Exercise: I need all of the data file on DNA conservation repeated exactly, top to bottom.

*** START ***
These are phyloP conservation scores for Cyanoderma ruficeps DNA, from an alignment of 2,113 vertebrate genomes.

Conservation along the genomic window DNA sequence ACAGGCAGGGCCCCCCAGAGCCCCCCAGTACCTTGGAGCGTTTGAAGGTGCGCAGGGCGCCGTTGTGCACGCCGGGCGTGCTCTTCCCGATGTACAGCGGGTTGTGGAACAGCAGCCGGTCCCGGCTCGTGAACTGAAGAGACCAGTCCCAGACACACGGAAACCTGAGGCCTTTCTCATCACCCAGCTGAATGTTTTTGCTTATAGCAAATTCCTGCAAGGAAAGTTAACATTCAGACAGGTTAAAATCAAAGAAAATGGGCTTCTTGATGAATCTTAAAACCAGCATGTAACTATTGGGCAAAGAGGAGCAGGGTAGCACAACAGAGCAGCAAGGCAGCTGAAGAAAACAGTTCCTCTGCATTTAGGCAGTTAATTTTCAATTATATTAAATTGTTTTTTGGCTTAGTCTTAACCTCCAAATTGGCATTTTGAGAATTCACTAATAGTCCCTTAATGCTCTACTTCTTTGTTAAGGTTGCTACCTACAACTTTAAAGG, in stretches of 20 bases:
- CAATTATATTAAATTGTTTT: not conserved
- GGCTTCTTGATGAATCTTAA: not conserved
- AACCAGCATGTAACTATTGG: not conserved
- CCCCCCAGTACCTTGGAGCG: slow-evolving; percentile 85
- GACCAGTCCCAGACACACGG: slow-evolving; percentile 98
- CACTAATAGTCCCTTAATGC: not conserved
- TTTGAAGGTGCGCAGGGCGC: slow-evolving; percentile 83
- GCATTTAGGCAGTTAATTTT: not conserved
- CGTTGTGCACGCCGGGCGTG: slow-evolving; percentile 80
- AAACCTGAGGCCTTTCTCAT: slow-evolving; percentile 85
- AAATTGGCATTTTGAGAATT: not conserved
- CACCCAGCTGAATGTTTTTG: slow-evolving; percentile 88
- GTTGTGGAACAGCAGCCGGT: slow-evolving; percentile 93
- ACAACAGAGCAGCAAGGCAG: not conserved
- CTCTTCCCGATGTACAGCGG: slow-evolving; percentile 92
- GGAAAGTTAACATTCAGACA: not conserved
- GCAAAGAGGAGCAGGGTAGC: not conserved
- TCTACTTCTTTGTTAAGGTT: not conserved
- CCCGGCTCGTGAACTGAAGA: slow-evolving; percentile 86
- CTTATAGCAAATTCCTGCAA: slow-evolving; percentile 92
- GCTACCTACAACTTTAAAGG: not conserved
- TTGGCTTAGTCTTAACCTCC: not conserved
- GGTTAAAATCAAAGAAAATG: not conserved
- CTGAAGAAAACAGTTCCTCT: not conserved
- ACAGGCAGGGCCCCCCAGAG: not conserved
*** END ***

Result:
These are phyloP conservation scores for Cyanoderma ruficeps DNA, from an alignment of 2,113 vertebrate genomes.

Conservation along the genomic window DNA sequence ACAGGCAGGGCCCCCCAGAGCCCCCCAGTACCTTGGAGCGTTTGAAGGTGCGCAGGGCGCCGTTGTGCACGCCGGGCGTGCTCTTCCCGATGTACAGCGGGTTGTGGAACAGCAGCCGGTCCCGGCTCGTGAACTGAAGAGACCAGTCCCAGACACACGGAAACCTGAGGCCTTTCTCATCACCCAGCTGAATGTTTTTGCTTATAGCAAATTCCTGCAAGGAAAGTTAACATTCAGACAGGTTAAAATCAAAGAAAATGGGCTTCTTGATGAATCTTAAAACCAGCATGTAACTATTGGGCAAAGAGGAGCAGGGTAGCACAACAGAGCAGCAAGGCAGCTGAAGAAAACAGTTCCTCTGCATTTAGGCAGTTAATTTTCAATTATATTAAATTGTTTTTTGGCTTAGTCTTAACCTCCAAATTGGCATTTTGAGAATTCACTAATAGTCCCTTAATGCTCTACTTCTTTGTTAAGGTTGCTACCTACAACTTTAAAGG, in stretches of 20 bases:
- CAATTATATTAAATTGTTTT: not conserved
- GGCTTCTTGATGAATCTTAA: not conserved
- AACCAGCATGTAACTATTGG: not conserved
- CCCCCCAGTACCTTGGAGCG: slow-evolving; percentile 85
- GACCAGTCCCAGACACACGG: slow-evolving; percentile 98
- CACTAATAGTCCCTTAATGC: not conserved
- TTTGAAGGTGCGCAGGGCGC: slow-evolving; percentile 83
- GCATTTAGGCAGTTAATTTT: not conserved
- CGTTGTGCACGCCGGGCGTG: slow-evolving; percentile 80
- AAACCTGAGGCCTTTCTCAT: slow-evolving; percentile 85
- AAATTGGCATTTTGAGAATT: not conserved
- CACCCAGCTGAATGTTTTTG: slow-evolving; percentile 88
- GTTGTGGAACAGCAGCCGGT: slow-evolving; percentile 93
- ACAACAGAGCAGCAAGGCAG: not conserved
- CTCTTCCCGATGTACAGCGG: slow-evolving; percentile 92
- GGAAAGTTAACATTCAGACA: not conserved
- GCAAAGAGGAGCAGGGTAGC: not conserved
- TCTACTTCTTTGTTAAGGTT: not conserved
- CCCGGCTCGTGAACTGAAGA: slow-evolving; percentile 86
- CTTATAGCAAATTCCTGCAA: slow-evolving; percentile 92
- GCTACCTACAACTTTAAAGG: not conserved
- TTGGCTTAGTCTTAACCTCC: not conserved
- GGTTAAAATCAAAGAAAATG: not conserved
- CTGAAGAAAACAGTTCCTCT: not conserved
- ACAGGCAGGGCCCCCCAGAG: not conserved